Is it a good idea for an organization to resort to retaliation if they are the victims of a malicious hacking activity? This is a topic that has attracted a lot of attention. It might sound appealing to retaliate against bad actors, but what are their legal ramifications. Is there a legal precedent?
The purpose of a hack back is, in essence, to identify an attacker and possibly retrieve stolen data in a retaliatory way. This would be done in the context of some legal protection. It is appealing to alert authorities and have legal cover to go and compromise hacker’s systems. This could be a deterrent. It could also help you with disaster recovery efforts.
This concept has been controversial for many years. It seems to be getting more attention with the recent ransomware outbreak and large-scale malware attacks. Cyberwarfare might seem appealing from an emotional standpoint. The discussion will focus on legality and morality. To put it another way: Is hacking back even legal.
The Computer Fraud and Abuse Act of 1986 (CFAA) made clear and unwavering its opposition to the hack back. Computer hacking attacks cannot be counter-punished with any other than standard preventive measures like anti-malware. Retaliatory actions were also prohibited. The majority of the charges were accompanied by possible 1- to 5-year prison sentences.
The Active Cyber Defense Certainty Act (H.R. 4036) was introduced in the House of Representatives in March 2017. The House of Representatives introduced H.R. 4036 in March 2017. The bill can be described as follows:
“A bill to amend Title 18, United States Code to provide a defense against prosecution for fraud and related activities in connection with computers for persons protecting against unauthorized intrusions into computers and for other purposes; to the Committee on the Judiciary.”
H.R. H.R. 4036 gives individuals and companies the legal right of retaliatory action if their data is stolen or their systems are breached.
The bill allows the victim of cyberattack to access the information on the attacker’s computer for the following purposes:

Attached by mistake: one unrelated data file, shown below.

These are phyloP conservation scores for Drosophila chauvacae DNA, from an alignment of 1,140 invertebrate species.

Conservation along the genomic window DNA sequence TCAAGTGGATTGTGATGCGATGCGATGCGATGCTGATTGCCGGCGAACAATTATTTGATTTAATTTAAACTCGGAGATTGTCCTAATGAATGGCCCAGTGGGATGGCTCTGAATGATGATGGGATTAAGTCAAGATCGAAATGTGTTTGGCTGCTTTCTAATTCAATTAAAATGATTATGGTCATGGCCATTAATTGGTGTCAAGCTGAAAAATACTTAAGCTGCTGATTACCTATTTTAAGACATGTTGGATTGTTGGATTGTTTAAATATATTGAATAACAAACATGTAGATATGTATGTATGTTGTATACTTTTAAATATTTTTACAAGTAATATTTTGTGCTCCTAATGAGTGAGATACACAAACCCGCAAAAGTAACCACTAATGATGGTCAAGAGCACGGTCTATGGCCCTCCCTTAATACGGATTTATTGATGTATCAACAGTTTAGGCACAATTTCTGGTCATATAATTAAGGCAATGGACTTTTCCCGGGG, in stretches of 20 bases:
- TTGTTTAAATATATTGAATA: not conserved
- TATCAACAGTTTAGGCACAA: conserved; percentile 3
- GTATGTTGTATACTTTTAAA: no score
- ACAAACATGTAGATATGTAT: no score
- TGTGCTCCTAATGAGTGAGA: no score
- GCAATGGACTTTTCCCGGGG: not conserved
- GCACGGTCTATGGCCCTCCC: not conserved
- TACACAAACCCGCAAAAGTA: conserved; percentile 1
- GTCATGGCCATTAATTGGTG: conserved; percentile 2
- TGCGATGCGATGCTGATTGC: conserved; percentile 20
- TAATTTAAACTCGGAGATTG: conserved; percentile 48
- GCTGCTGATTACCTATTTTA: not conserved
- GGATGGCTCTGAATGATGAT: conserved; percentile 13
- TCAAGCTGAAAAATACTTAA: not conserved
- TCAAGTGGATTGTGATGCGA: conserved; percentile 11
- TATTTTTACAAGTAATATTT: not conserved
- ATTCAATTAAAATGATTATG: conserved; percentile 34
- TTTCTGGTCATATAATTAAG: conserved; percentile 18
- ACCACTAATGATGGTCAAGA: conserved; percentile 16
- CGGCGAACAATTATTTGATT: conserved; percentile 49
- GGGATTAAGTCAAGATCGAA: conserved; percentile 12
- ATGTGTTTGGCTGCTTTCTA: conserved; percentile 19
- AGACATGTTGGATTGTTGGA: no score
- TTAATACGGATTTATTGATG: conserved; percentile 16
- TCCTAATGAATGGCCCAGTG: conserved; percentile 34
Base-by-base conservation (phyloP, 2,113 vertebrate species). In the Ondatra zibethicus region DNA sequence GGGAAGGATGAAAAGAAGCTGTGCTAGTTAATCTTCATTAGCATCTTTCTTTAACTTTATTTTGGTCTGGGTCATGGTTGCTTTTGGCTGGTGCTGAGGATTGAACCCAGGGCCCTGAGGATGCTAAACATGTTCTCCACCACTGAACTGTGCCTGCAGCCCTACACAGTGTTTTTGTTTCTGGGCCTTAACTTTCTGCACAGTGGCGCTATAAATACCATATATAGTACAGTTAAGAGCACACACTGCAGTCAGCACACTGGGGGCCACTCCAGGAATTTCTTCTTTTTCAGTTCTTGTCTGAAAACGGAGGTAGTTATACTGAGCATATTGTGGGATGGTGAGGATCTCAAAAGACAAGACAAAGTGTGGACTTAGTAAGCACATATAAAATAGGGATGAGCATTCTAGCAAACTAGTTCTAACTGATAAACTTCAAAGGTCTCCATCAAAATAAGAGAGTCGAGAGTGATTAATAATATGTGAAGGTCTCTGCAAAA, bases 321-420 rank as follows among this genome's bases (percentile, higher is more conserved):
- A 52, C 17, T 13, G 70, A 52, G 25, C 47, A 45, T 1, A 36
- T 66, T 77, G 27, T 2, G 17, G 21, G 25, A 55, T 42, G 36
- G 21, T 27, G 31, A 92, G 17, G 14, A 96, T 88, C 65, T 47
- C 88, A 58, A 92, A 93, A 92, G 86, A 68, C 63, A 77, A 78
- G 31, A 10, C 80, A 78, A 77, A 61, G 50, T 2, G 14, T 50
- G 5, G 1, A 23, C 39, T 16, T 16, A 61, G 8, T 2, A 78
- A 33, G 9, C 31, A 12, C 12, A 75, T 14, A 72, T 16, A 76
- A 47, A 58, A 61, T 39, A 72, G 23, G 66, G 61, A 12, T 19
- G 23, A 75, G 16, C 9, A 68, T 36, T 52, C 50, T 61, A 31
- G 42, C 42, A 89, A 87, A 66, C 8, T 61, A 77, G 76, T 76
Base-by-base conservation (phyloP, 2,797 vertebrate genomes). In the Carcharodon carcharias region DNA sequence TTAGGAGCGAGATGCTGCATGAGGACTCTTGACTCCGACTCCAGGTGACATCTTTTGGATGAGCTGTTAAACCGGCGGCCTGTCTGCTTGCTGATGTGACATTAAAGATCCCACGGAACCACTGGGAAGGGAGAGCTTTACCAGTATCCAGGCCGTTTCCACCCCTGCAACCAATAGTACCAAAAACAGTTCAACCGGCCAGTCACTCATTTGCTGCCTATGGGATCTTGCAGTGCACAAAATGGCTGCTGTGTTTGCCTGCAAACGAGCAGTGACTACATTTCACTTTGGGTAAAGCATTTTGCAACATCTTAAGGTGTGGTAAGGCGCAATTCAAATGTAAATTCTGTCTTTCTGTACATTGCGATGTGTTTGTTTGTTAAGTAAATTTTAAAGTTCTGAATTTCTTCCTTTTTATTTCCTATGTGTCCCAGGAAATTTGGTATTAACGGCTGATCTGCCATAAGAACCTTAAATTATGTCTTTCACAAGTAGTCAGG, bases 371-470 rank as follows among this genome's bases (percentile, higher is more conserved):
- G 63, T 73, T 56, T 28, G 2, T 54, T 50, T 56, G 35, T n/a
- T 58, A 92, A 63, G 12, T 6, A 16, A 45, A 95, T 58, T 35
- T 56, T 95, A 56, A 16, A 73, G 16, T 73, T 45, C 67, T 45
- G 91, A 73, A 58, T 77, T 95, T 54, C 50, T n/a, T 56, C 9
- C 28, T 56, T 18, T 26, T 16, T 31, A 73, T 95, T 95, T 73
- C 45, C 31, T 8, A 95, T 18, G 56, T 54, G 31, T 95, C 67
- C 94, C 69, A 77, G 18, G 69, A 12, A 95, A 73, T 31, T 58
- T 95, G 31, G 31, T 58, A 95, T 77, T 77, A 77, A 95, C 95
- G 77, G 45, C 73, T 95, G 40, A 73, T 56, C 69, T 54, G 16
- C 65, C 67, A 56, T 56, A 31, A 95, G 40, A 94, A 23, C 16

To share information with law enforcement and other U.S. Government agencies that are responsible for cybersecurity, establish attribution (e.g. the nature, cause, and source) of criminal activities.
Disrupt any unauthorized activity that continues against the defender’s network (without causing damage to the computer systems of the presumed attack or anyone else).
Any stolen data can be recovered and destroyed.
To help develop future cyber defense techniques, monitor the behavior of an attacker.
Use beaconing technology (technology which sends information about the attacker’s computers and networks back into the victim’s network).
Hacking back must be legal. The threshold is based on the term “persistent, unauthorized intrusion.” You must prove that hacking is a persistent threat and identify the attacker. This requires accuracy, documentation, and a framework that can be vetted by the FBI and supported by them when the victim company notifies the FBI. Only then can hacking back be done under legal cover. This does not apply to individuals or companies based in the United States.
This type of cyber defense strategy requires a certain level of skill, tools and structure. While the idea is appealing, hacking back as an effective defense strategy seems dangerous and questionable. The potential drawbacks seem to outweigh the benefits.
What are your thoughts about hacking back?
Is hacking back a useful component of a cyber defense plan? Is it legal? Let us know your thoughts about hacki